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ANNER BYLSMA

Anner Bylsma’s admirable attitude towards historically-informed performance is demonstrated in some fine period-instrument recordings. His insistence on using gut strings on a spikeless cello for pre-twentieth-century repertoire is indicative of a thorough approach and he was pioneering in his use of the five-stringed violoncello piccolo for certain viola da gamba works, including Bach’s Cello Suite No. 6. He is unusually outspoken about his aesthetic agenda; of the term ‘authenticity’ he says: ‘(this) is used as a weapon by some to exclude fellow musicians, and as a marketing tool by record companies to help sell records, even when the performance is not “authentic” at all. This word actually means whatever one wants it to mean.’ He accuses modern musicians of destroying rhetoric via an obsession with long, legato lines and says that ‘modern string players also bellow too much […] In a well-designed hall, you can play with much nuance, and the audience will hear it clearly. We need to stop making excuses for insensitive playing.’

Bylsma was introduced to the Baroque cello during his student years. After graduating he spent several years as an orchestral principal in Holland, during which time he began to gain an international profile as a soloist and chamber musician, forming a trio with Frans Brüggen and Gustav Leonhardt and later establishing the chamber ensemble L’Archibudelli.

The Vivaldi and Bach recordings selected here evidence a sensitive and clean approach with, as one might expect, very little vibrato, carefully nuanced phrasing and the soft yet articulate tone of gut strings, underpinned by an extremely reliable technique. The Vivaldi Sonata RV40 (1999) conveys an appropriate mixture of lightness and gravitas. In the Bach Suites Bylsma returns to the Anna Magdalena Bach manuscript that was rejected as inauthentic by nineteenth-century pedagogues of the German school, many of whom made their own editions. Bylsma’s reasoning is that Anna Magdalena’s addition of slurs is likely to be a good indication of performance practice of the day, rather than the bastardisation suspected by later editors. Here the later set (1992) is perhaps a rather better-engineered recording, the 1979 version sounding somewhat dry and gritty, but there is more interpretative daring and innovation in the earlier recording which makes for an interesting comparison. The 1992 set is performed on the 1701 ‘Servais’ Stradivarius (an unusually long-pattern instrument) with the exception of No. 6 for which Bylsma uses a 1700 Tyrolean violoncello piccolo. In the Suite No. 5 we hear Bach’s original scordatura tuning (C–G–D–G).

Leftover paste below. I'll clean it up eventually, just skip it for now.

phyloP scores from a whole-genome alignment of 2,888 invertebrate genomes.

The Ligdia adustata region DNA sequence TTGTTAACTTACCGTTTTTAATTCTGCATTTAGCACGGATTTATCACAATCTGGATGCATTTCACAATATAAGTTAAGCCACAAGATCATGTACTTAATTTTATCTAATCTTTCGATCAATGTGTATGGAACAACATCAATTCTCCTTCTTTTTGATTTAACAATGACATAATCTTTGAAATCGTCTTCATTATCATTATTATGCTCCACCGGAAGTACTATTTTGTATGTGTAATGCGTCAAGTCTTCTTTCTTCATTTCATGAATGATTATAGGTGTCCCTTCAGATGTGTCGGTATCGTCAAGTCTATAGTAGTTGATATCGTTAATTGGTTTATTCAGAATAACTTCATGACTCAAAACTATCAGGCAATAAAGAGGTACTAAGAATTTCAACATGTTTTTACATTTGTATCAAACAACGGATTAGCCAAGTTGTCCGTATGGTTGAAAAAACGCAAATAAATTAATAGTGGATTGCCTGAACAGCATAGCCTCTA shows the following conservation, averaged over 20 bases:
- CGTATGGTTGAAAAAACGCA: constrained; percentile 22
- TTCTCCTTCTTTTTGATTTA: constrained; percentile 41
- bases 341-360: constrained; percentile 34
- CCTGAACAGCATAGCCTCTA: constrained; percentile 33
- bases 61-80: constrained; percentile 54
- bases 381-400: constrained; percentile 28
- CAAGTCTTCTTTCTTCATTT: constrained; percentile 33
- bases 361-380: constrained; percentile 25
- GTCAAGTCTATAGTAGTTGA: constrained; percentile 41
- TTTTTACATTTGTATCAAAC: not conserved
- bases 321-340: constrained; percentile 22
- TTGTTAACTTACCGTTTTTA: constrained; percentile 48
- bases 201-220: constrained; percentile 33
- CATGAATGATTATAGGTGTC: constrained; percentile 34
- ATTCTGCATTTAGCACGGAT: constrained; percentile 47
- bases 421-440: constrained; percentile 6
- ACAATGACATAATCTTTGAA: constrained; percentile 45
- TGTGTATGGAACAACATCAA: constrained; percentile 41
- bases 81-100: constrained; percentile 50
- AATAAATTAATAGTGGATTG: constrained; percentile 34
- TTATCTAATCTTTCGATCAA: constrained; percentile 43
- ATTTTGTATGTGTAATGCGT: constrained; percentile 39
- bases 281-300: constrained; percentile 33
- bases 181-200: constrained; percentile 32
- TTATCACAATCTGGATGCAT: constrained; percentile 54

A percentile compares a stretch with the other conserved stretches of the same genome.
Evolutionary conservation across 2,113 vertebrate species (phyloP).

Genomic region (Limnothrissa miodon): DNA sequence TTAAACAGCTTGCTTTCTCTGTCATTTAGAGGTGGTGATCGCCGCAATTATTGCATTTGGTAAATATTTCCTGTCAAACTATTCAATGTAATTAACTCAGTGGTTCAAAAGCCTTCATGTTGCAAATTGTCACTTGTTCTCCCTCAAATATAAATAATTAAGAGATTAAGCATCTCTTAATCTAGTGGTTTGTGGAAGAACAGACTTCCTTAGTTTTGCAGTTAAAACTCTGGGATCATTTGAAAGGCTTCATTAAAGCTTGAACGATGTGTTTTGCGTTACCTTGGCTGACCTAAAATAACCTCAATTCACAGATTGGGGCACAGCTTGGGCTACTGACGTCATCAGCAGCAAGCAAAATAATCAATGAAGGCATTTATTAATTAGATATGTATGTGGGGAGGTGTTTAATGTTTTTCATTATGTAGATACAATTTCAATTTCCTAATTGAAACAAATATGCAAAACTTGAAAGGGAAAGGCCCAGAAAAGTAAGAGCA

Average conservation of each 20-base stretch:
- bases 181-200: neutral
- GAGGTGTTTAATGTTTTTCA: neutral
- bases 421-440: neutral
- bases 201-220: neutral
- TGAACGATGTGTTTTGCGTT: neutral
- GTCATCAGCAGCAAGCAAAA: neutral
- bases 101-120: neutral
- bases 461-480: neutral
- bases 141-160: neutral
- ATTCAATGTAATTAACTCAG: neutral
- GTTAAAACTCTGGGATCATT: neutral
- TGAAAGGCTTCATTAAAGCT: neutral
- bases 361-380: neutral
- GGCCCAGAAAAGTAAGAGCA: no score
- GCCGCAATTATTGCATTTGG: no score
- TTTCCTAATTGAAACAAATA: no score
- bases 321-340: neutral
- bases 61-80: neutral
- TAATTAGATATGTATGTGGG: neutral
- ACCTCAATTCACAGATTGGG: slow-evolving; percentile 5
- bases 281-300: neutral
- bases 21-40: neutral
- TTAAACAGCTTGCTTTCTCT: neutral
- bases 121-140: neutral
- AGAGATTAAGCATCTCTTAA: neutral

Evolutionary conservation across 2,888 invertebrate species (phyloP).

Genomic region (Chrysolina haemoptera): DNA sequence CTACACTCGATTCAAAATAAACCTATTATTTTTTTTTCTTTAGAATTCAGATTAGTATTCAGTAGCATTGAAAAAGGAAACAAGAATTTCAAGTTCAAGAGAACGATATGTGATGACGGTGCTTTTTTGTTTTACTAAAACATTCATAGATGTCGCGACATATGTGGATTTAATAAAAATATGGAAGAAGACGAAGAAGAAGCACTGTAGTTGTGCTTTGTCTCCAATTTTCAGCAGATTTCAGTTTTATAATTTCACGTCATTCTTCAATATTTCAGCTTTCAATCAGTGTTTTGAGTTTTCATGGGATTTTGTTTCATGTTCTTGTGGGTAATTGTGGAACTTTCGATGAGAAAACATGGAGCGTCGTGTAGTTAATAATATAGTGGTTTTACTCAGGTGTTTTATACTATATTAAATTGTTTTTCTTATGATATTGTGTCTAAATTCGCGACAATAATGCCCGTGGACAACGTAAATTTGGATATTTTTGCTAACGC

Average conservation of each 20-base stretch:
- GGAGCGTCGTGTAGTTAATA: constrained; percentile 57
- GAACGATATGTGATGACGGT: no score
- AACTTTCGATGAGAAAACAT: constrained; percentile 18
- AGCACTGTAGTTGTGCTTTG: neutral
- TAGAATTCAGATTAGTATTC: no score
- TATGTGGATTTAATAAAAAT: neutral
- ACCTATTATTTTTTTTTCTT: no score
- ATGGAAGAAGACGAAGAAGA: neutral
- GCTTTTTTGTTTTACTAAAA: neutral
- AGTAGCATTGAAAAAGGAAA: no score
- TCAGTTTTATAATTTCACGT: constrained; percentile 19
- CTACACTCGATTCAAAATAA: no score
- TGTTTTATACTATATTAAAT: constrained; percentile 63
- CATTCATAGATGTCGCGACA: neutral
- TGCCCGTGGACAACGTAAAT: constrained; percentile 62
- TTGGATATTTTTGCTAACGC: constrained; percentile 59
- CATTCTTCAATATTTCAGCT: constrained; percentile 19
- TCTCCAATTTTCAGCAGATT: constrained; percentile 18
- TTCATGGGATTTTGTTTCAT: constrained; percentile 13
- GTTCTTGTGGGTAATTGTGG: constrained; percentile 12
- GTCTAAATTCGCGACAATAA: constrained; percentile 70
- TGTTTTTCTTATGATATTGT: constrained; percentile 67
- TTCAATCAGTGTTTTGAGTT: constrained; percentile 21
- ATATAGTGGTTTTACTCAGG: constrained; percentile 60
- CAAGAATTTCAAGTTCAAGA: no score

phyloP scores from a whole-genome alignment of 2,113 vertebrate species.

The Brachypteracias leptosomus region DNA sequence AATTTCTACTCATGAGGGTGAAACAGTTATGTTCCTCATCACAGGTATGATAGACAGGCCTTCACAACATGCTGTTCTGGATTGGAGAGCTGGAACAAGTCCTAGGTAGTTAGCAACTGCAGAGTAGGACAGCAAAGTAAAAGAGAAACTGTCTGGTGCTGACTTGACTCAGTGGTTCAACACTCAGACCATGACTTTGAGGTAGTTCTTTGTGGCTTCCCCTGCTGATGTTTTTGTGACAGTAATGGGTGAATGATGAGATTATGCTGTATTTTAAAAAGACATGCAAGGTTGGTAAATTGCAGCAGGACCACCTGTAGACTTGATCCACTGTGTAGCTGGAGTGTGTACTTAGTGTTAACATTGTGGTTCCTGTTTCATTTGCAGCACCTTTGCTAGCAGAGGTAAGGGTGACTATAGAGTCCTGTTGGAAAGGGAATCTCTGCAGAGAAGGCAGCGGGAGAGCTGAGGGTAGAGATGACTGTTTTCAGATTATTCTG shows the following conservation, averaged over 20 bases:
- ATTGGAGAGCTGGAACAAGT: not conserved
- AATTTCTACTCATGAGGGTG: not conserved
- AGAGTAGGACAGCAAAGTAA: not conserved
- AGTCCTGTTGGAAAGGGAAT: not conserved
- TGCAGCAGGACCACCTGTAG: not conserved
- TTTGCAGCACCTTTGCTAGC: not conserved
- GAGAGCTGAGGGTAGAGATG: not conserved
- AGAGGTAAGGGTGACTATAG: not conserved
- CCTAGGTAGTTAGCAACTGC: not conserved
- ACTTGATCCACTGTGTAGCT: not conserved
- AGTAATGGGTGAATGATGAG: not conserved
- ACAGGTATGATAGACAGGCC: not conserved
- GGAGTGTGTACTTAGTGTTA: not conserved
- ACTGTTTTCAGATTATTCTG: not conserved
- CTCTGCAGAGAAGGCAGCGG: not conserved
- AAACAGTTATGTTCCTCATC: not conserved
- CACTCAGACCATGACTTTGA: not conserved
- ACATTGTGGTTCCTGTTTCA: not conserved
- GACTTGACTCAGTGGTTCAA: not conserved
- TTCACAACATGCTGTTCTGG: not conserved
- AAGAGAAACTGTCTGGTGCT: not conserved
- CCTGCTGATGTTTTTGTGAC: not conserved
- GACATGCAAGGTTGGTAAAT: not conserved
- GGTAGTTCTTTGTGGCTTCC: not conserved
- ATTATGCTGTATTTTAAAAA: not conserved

The Haydn Cello Concerto No. 1 (1990) is a well-sculptured rendition, with some very tidy orchestral playing by Tafelmusik under Jeanne Lamon; the same ensemble supports Bylsma in six concertos by Leonardo Leo (1984) which are full of energy and dramatic contrast.

In nineteenth-century repertoire Bylsma enters controversial territory. At the time of recording (1989 and 1995 respectively), his Beethoven and Brahms sonata performances were rooted in a thinner soil of scholarship than any of his Baroque recordings; and with the benefit of hindsight these performances are historically unconvincing. The Beethoven Sonata in A is clean and tidy, certainly, but there is a wearing regularity of tempo, and devices such as rolled chords are absent from Bilson’s fortepiano playing. The (Grammy® Award-nominated) Brahms Sonata in E minor has a noticeable and stylistically-appropriate lack of vibrato, for which Bylsma must be lauded, but there should be much more employment of portamenti here, since we know from many contemporary accounts that Brahms’s sound-world certainly enjoyed a lavish use of the device. We may not associate the 1920s with a conscious striving for authenticity in performance, but it is interesting that Beatrice Harrison’s recording of the same Brahms work is considerably more fiery and compelling, and does demonstrate the kind of flexibility in tempo and tone (including portamenti) that Brahms would have known.

Anner Bylsma may not be a household name, but his revolutionary and unswerving approach to playing early music has made a huge contribution to modern music-making.

© Naxos Rights International Ltd. — David Milsom (A–Z of String Players, Naxos 8.558081-84)


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